Every user will say, her OS is the only stable and easy-to-use one. The others plain suck. Always.
 

hwagemann

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#83
Hello Patrick Bär,

I'm new here and wants to give FreeBSD a try tomorrow, so I cannot say much to FreeBSD. Also with PC-BSD I've only little experience, but to this statement
I think, PC-BSD with preconfigured KDE works just like Debian.
I can say something: On Fujitsu Notebook of my wife with an Intel Quadcore, 4 GB Ram and Intelgrafic (not Haswell) a Debian 8.1 with KDE4 (I'm familar with Debian GNU/Linux since 2003) sprints and a PC-BSD creeps, using it is a pain. And I think this has not to do with the quality of PC-BSD but with the decision of developers to cancel support for UFS2 and chosing ZFS as standard filesystem. If you've a workstation, more than 8 GB DDR3 1600 Ram, a fast CPU and a NVIDIA Card then I guess you'll have a great preconfigured KDE system based on FreeBSD.

Kind regards,
Holger
 

ANOKNUSA

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#84
I do understand, development of some notebook driver is not number one on the list, but USB?
I'm tired of this ignorant rambling. As you've been politely reminded twice already, things don't get fixed if you don't tell the right people they're broken. It's not that the developers don't focus on USB, it's that they don't know there's a problem. And seeing as how (as you already pointed out) USB is an industry standard, and not just used on notebooks, I'd say the devs have a rather good incentive for looking into that. You just don't know what you're doing, and don't want to bother learning or contributing. So don't. Give it up and leave, already.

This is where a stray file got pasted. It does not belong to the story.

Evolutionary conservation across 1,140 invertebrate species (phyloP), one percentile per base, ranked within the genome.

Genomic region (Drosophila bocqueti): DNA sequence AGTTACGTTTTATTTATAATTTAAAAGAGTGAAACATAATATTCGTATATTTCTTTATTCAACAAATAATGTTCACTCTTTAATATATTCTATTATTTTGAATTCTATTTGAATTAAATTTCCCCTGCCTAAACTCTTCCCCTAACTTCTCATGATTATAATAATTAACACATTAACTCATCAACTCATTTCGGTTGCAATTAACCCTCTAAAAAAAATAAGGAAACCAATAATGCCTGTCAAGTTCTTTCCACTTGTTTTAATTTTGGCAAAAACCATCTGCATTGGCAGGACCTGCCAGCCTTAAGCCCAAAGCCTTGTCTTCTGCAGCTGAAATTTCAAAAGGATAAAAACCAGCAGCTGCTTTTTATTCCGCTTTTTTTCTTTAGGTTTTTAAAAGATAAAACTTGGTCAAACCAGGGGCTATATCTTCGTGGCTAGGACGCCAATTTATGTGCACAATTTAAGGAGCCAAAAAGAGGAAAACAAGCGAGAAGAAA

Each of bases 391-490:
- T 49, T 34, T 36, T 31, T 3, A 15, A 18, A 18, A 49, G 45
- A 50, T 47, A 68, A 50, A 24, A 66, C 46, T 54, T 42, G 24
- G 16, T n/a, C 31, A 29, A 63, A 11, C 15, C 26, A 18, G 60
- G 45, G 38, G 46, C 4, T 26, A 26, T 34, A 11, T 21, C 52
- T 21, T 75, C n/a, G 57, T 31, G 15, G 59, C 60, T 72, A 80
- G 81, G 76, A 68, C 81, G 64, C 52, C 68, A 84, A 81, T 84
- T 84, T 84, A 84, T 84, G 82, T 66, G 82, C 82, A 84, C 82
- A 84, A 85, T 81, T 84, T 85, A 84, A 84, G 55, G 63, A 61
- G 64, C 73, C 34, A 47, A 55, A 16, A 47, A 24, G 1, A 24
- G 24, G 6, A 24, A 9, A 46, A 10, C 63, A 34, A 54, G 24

Every user will say, her OS is the only stable and easy-to-use one. The others plain suck. Always.
Well, you certainly would say that. I'd say that every operating system has a learning curve, that no one can know its capabilities without investing time and energy into learning and applying those capabilities, and that one's experience with it is predicated on one's willingness to shirk one's own ignorance in opposition to one's preformed expectations.
 

jrm@

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#85
For what it's worth, I chose Debian (8.1) for my laptop when I threw out the windows 7 installation that was on it. It just works and does the job it's supposed to do. I saw no point in trying to tinker with PC-BSD or FreeBSD to get everything working, my time is too limited for that.
To each his own, but spending time tinkering and finding the corner cases and submitting bug reports and patches, so that things just work for everyone else can be a nice way for users to contribute back. I have spent time tinkering and, for me, it's paid off. I feel like I own my FreeBSD desktop.
 

Patrick Bär

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#86
I'm tired of this ignorant rambling.